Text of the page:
Post CES reflection on role of technology and Alzheimer's.
Boston, mid-May, 2016
This advice is for non-medical home care, home health care, and geriatric care management organizations and is drawn from the July 31, 2012 report, Future of Home Care Technology Report. The report surveyed 315 organizations spanning 34,509 workers. Based on the limited use of technology today, but the growing wave about the inevitability of data sharing about care recipients across the significant boundaries of home care, home health care, hospitals, rehabilitation/nursing homes and assisted living. Organizations of each type of care delivered into the home will need to prepare now for the inevitability of a Home Care Information Network that must be sponsored, delivered and adopted over the next five years. To maximize its benefit, organizations that deliver care must:
Boost partnerships that span non-medical, home health, geriatric care -- and insurers. Non-medical home care services increasingly transcend the ‘companion designation’ and are cross-contracting with each other (and other groups) to meet the requirements of care recipients – such as those with dementia and/or Alzheimer’s disease. Organizations will need to market and form alliances in their individual geographies that span their own boundaries (and barriers). And as last year’s Humana acquisition of SeniorBridge illustrates, insurance companies are also taking action to meet the needs of their customers.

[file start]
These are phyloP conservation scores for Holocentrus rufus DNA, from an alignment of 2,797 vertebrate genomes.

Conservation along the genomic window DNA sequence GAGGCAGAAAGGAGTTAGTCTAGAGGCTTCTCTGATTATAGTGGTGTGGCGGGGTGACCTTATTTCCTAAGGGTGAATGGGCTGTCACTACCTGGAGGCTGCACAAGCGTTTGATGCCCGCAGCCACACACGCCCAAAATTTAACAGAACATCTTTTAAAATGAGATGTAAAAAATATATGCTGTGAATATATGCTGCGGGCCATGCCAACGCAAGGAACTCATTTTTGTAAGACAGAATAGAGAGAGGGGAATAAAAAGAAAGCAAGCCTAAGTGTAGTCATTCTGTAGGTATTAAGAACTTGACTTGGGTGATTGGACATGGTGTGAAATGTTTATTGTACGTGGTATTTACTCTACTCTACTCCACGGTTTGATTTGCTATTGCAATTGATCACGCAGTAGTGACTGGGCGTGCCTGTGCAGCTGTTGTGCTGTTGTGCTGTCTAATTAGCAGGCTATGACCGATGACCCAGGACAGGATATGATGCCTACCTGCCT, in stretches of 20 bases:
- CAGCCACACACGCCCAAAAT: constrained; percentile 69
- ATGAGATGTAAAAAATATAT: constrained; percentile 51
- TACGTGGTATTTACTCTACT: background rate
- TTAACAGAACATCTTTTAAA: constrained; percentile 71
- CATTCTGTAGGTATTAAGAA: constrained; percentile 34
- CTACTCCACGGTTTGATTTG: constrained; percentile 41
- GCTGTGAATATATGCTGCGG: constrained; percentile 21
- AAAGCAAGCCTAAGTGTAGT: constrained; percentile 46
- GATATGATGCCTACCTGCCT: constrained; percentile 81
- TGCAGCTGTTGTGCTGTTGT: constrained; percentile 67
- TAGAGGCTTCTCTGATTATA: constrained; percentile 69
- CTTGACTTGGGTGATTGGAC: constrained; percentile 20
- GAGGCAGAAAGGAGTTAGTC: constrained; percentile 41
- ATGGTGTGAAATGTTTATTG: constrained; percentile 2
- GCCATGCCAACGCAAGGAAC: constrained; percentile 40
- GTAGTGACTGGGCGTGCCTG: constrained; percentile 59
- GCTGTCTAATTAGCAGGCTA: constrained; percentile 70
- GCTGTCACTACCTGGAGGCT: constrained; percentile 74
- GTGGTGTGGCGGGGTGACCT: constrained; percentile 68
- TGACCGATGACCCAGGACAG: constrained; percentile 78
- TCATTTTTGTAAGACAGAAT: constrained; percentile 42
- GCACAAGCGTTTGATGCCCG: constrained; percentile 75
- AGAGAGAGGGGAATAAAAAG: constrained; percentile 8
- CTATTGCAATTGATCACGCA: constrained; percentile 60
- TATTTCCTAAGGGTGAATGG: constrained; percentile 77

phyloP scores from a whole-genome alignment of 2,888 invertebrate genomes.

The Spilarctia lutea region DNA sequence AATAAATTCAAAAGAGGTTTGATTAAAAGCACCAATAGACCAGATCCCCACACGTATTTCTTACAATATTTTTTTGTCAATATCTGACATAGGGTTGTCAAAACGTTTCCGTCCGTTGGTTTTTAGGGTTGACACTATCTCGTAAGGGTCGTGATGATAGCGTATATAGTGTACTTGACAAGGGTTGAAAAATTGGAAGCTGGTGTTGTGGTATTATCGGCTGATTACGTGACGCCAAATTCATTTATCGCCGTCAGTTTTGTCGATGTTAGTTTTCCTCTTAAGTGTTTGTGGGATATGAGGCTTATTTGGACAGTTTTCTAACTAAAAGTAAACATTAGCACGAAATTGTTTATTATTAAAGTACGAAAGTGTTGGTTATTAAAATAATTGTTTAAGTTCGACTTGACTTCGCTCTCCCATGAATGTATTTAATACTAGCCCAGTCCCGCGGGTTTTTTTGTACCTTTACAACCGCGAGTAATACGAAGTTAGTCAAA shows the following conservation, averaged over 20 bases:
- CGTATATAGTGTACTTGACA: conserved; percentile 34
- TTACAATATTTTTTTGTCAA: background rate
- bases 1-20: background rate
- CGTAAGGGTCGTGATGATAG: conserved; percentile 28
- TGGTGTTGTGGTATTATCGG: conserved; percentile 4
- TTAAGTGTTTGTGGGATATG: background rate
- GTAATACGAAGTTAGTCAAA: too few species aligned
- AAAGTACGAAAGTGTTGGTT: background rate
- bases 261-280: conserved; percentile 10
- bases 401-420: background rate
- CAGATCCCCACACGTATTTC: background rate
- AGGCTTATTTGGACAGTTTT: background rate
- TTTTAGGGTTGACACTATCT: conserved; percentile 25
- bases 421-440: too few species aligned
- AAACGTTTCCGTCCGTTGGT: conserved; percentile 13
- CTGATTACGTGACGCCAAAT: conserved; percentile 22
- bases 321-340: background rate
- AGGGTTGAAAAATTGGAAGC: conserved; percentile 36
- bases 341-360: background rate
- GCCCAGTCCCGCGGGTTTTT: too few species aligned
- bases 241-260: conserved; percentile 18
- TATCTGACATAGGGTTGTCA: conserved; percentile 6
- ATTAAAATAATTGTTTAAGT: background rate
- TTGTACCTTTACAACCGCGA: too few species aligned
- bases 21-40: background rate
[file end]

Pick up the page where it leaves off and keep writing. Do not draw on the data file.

Craft a technology strategy that enables integration of processes and data. As home care organizations grow and evolve, they will need to establish a base platform of software that makes their processes repeatable and their data easily integrated. The history of enterprise software is instructive – at 100 employees it is difficult to change processes (and systems); at 1000 employees, it is disruptive to staff, customers, and partners – as well as costly in preparation and training. Beware of proprietary systems that lack integration points – that is, documented software interfaces where external data can be imported or extracted. In their absence, firms will spend heavily to develop their own difficult-to-upgrade software.
Identify strategic and local technology partnerships to turn strategy into reality. Nationwide firms may find technology partners that span multiple geographies. Regardless of company size, managers must cultivate local hardware, software, and services partnerships. Knowing who to call will keep staff and management functioning; keep communication channels with families open; and ensure that data can be transmitted, acted upon and analyzed to detect patterns and trends. For in-home tech support, the recent partnership between AARP and Best Buy’s Geek Squad (or its equivalent) may be appropriate.
Inspire and engage family members, partners and staff about technology use. The most important aspect of successful in-home care is establishing strong personal relationships, both inside and with clients. But relationships alone are difficult to scale and sustain, especially with high staff turnover rates. As repeatable processes are defined, gaining supervisors interest in new technologies and demonstrating them to families will be just as important. A care recipient may move around – but she or he is still the same person, with the same family, history, and both medical and non-medical needs. High quality information is already essential to meeting those needs – getting everyone on board with the uses and benefits will provide differentiation for organizations and enable them to grow as society’s demands on them change.